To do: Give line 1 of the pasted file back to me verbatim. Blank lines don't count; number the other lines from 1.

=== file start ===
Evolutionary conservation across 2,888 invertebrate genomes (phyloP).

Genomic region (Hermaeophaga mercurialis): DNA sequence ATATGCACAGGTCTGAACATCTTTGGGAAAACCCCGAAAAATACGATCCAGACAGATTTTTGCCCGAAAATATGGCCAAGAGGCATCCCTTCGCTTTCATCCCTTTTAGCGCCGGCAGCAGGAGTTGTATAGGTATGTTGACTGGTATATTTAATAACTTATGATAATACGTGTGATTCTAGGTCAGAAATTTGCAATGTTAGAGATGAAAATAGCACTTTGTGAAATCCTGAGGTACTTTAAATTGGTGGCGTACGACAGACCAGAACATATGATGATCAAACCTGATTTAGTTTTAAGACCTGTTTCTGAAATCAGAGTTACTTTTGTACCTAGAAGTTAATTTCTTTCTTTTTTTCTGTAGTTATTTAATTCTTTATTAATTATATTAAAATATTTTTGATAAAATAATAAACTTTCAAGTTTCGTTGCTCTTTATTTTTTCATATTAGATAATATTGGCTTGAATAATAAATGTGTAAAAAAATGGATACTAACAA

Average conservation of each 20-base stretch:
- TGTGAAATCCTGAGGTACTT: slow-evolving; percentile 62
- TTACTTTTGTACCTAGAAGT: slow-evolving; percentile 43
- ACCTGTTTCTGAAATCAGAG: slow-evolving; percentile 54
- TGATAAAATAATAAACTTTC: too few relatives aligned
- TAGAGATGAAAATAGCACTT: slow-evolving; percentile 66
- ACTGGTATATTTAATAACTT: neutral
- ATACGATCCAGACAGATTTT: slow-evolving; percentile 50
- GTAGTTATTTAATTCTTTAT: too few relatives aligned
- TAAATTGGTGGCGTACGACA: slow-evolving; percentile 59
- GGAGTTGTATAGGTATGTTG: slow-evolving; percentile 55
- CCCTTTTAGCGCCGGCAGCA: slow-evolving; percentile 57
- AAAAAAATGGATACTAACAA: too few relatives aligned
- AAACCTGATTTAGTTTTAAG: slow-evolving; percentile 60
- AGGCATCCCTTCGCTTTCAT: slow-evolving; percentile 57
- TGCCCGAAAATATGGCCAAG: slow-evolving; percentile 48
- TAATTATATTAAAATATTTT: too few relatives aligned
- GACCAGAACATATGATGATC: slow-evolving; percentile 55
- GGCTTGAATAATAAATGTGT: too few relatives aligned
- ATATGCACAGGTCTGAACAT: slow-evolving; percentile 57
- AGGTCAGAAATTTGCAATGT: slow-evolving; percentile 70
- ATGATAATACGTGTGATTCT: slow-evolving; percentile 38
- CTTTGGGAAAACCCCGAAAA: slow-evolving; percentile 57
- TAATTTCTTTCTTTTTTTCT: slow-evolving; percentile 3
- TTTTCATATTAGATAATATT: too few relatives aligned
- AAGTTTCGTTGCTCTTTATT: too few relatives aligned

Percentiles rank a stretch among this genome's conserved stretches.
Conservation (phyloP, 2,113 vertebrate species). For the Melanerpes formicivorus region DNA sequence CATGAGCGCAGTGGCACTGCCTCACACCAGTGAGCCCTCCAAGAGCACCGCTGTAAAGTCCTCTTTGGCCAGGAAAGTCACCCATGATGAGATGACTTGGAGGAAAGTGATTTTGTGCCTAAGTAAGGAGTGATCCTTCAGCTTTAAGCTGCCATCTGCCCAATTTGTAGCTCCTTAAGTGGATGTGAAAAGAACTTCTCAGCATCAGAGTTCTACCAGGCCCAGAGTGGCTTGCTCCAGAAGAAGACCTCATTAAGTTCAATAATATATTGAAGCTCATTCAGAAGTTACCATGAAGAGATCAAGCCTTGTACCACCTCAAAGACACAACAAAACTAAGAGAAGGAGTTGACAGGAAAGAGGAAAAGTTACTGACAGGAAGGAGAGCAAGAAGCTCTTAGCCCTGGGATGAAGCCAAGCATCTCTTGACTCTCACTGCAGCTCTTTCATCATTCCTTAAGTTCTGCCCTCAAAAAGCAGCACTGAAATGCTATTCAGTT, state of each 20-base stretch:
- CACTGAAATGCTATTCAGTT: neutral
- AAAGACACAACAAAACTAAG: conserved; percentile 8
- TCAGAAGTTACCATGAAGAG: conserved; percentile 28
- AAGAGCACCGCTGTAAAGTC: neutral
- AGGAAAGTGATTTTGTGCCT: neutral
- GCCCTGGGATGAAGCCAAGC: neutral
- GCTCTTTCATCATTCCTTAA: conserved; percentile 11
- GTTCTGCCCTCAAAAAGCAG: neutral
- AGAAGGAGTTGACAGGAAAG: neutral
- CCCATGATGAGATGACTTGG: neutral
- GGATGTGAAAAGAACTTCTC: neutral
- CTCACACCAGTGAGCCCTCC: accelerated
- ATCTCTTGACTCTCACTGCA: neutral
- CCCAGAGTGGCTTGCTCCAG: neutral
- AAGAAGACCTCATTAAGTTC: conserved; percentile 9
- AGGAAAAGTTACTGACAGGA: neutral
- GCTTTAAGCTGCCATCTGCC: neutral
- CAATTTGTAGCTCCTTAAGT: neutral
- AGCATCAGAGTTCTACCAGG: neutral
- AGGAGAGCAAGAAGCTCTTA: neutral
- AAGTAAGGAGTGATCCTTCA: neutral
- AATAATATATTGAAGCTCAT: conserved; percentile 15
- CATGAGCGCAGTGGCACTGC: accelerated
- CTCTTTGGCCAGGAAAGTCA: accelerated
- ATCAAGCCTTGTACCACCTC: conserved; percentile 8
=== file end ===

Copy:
Evolutionary conservation across 2,888 invertebrate genomes (phyloP).